And now for the sad news … it worked. For those not familiar with the term SJW (Social Justice Warrior) or how it applies here, you could easily say that the term is given to ‘Left’ leaning ‘progressive’ ideologist individuals and that attitude is very common within the video games Journalism industry. There’s no secret here, with that one line, both sides of this traditionally polarising and fiery topic (for those who care) are being manipulated. All of this is, of course, is free advertising for a game that hasn’t had a sequel in the last nine years and no one knew was even in development. And everyone was doing it, from all the major games sites and bloggers to YouTube commentators.
So naturally, this news went viral as a result, all free marketing for a title that by all accounts would’ve fallen into the bargain bin bucket after a month of release. But don’t worry! Luckily for all those wanting to buy the title, you can still get the English version imported, a convenient morsel of information was written down right after this one line statement, order details and all!
And let us also not forget the sheer amount of people who will be buying this title as some form of ‘protest’ over ‘PC GONE MAD’ or as an ‘Up yours!’ to various people speaking out against such game content. Yes, all of this delivered, very successfully, in one little line. If I wasn’t so eye rolling cynical on the whole thing I would be having a laugh and giving these people a big clap on a job well done.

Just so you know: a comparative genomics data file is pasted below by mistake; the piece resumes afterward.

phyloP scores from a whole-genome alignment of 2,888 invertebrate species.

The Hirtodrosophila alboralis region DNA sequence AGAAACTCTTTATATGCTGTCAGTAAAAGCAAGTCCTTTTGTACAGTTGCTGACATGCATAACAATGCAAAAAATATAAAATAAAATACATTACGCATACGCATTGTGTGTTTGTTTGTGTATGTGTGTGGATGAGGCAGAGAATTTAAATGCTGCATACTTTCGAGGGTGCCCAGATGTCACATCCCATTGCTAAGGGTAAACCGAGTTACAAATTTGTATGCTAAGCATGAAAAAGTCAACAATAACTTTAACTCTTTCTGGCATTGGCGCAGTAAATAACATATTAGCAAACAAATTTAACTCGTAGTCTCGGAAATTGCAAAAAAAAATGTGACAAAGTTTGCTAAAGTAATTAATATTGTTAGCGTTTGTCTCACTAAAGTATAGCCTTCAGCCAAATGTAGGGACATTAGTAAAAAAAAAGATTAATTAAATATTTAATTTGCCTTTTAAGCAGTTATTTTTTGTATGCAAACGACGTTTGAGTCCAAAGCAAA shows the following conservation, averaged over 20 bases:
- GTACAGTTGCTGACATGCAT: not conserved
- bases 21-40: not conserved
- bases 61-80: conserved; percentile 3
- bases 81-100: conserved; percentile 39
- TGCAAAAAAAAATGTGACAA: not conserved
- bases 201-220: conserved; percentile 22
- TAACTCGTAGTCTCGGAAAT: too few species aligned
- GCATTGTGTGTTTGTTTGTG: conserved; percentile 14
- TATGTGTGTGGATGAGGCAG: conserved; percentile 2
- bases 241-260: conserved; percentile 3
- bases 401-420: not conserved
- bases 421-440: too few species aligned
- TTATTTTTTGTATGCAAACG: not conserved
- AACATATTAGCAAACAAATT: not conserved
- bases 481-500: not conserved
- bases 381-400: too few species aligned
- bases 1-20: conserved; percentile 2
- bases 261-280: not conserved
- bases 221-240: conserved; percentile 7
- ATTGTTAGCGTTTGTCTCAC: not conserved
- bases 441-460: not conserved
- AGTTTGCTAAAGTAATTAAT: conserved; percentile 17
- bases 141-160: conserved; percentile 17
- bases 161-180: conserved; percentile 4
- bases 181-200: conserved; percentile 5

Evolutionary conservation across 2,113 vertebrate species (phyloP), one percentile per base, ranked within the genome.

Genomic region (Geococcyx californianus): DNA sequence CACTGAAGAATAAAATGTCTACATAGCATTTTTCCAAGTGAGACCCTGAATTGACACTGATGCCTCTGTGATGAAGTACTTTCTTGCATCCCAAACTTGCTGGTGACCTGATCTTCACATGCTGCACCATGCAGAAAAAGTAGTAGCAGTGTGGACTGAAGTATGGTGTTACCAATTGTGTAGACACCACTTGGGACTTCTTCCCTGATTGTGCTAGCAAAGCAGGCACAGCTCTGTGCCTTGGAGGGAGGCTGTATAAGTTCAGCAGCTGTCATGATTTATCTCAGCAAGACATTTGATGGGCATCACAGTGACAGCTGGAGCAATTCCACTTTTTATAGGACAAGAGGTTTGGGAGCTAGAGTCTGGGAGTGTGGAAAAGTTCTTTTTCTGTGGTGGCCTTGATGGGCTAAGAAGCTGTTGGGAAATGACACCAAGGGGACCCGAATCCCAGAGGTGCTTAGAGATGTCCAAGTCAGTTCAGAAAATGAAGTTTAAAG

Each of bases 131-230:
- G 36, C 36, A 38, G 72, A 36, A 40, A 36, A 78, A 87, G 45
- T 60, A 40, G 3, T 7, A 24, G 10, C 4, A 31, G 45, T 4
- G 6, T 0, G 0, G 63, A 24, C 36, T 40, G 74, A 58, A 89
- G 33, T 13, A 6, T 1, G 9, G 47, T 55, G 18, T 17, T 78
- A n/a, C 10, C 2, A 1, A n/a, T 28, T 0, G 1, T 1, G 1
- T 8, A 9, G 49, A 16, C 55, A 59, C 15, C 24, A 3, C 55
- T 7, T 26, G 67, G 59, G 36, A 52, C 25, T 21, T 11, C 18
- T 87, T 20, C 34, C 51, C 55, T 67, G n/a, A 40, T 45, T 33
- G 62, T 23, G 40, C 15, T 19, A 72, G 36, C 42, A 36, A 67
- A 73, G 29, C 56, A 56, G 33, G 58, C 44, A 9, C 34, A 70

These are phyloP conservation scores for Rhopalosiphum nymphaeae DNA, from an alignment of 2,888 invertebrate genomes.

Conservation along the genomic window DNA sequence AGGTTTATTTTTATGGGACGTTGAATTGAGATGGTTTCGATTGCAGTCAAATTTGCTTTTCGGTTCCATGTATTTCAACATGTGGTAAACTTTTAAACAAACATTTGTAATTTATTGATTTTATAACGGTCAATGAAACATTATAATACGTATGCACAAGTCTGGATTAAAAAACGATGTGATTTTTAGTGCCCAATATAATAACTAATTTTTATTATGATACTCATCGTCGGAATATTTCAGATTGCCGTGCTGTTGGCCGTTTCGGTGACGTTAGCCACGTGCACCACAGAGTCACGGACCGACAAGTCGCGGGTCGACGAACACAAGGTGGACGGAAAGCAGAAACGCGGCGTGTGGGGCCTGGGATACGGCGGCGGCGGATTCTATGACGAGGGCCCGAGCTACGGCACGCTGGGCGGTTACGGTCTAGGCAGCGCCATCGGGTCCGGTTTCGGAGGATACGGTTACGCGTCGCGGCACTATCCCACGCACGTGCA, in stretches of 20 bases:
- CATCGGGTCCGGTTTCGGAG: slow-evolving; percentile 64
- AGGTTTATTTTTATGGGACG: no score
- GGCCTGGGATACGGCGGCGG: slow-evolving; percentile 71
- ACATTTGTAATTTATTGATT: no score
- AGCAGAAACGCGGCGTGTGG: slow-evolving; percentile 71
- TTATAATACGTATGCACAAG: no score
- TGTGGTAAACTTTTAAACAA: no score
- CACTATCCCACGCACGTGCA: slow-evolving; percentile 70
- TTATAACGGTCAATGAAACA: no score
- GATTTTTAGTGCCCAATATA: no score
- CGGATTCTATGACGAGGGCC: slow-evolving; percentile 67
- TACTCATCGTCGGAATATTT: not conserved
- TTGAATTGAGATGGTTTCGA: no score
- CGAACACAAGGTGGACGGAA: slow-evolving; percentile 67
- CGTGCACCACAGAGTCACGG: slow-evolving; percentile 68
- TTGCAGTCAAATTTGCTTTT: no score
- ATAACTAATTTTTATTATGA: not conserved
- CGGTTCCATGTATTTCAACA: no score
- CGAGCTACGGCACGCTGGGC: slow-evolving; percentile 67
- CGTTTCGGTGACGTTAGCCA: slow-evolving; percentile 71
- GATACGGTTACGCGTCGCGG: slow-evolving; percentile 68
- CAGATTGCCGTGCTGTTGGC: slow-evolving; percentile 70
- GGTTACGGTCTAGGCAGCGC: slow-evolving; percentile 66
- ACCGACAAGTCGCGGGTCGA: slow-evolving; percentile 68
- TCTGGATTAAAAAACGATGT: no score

We obviously have no idea how well this game will sell overall, but I imagine it will sell a hell of a lot better as a result of all of this. But if there’s something we can learn from this as Games Journalists / Consumers it’s that we shouldn’t all be sucked in so easily with this kind of tripe. And even though this comes off as a soapbox moment from myself, maybe a message for everyone:
Games Journalists – Opinion is good, diversity in opinion is also very good. But reacting so easily to things such as this just makes you a pawn in the Publishing world. Many have said that there is no such thing as bad advertisement, in the video game world I tend to agree, there are simply WAY too many examples of this kind of thing working and this latest example is just further proof to that.
Consumers – Publishers are not your friends. They don’t care about you, they don’t care what you think or what you do. They care about one thing and one thing only, sales figures and the bottom line. There’s no two ways about it, this is why games are released buggy and patched later, my embargoes are forced on game reviewers and why we have thinly veiled DRM in the form of day one DLC. Ethically these publishers may have acted accordingly (although that’s debatable, especially since they could just deny it) but morally it feels out of line. There is nothing wrong with buying and owning content such as this, but do so for the right reasons, because you enjoy it and not because it’s your way of saying ‘F U’ to a nameless, faceless group of people you’ll never meet in your lifetime.
Unless this is some kind of faux-pas comment from a wet-behind-the-ears spokesman the result here is that everyone, the consumer and commenter, are being taken for a ride. More to the point, you’re being deceived and in a very dishonest manner. This practice should be looked down upon and never encouraged. Time will tell just how well this marketing campaign will fair and even though I rarely wish failure upon something, I can’t bring myself to feel any other way in this case.